Written by: FFT Webmaster | February 28th, 2012
While THE ARTIST and its lead actor Jean DuJardin have dominated the headlines in recent months, another French film has actually proven to be a major milestone for contemporary French cinema. THE UNTOUCHABLES (INTOUCHABLES) has been a box office phenomenon in its country since its release, becoming the second biggest box office draw for a French film in history. To cap it off, the film’s co-star Omar Sy has become the first black man to receive the Best Actor Cesar (the French Oscar)….a kind of Sidney Poitier moment for Gallic cinema. The film, which will be distributed in North America by the highflying THE WEINSTEIN COMPANY, makes its U.S. Premiere this week as the Opening Night Film of the Rendez-Vous With French Cinema festival in New York City.
In the film, which the Weinsteins also plan on remaking into an American version, a rich, white quadriplegic (Francois Cluzet) hires Driss, a black man from the projects (Omar Sy) to be his caretaker. In the process, each learns more about the other’s culture, although the rich employer is an arrogant pig of the French nobility who thinks of his caretakers as semi-slaves. When he hires Driss, has just been released from prison for robbery, he more than meets his match. The young man’s work ethic and infectious bonhomie makes him indispensable to the stolid household, with the directors using the set up to make interesting observations on the class divide in contemporary France, while also setting up tasty zingers of modern art, opera and “high” culture. In the film’s climax and most joyful moment, Driss “gets down” on the dance floor by showing his employer some of his smooth dance moves, which of course display his sense of joie de vivre despite his difficult economic circumstances and rough and tumble past.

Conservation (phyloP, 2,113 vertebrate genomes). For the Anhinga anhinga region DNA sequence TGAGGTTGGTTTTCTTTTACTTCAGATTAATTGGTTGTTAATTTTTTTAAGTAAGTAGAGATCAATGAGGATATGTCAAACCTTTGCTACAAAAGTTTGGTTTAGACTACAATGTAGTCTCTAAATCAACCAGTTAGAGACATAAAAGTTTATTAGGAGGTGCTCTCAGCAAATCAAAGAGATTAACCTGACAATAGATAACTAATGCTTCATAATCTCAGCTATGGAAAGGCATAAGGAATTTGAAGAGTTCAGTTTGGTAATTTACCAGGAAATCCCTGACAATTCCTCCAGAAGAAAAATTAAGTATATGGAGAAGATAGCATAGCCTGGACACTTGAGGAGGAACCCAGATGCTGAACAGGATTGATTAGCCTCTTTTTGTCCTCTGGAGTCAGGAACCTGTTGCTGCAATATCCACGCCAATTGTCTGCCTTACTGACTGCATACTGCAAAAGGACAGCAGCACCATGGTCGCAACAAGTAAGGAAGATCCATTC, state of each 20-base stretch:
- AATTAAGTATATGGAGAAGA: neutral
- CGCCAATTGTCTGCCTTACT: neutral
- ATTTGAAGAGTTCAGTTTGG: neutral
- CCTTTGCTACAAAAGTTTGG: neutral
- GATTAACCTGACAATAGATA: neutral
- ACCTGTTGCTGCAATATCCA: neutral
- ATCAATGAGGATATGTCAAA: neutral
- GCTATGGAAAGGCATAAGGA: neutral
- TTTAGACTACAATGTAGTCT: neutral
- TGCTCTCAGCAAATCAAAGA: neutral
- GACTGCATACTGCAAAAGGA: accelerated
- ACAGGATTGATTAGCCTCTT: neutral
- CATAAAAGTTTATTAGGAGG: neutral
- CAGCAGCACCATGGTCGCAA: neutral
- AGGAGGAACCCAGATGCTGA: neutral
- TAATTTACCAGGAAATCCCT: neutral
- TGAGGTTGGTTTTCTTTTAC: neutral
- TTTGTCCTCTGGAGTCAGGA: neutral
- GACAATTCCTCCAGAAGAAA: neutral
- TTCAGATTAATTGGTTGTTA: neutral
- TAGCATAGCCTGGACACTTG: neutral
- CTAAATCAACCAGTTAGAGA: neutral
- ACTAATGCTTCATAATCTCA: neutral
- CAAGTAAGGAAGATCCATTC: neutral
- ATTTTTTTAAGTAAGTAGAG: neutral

The film has been criticized for its laxity on racial stereotypes but the human connection here is quite truthful. Audiences in France and Europe have responded positively to the theme that everyone is worthy of consideration and capable of change. Cluzet plays his role of the stodgy bourgeois to perfection but it is Sy who really brings liveliness and a sense of purpose to the film. He is a winning actor who should have a strong career in France and perhaps overseas. In his own way, he has already broken through the glass ceiling with his award win. For more information on this and other films in the Rendez-Vous With French Cinema series, visit: www.rendezvouswithfrenchcinema.com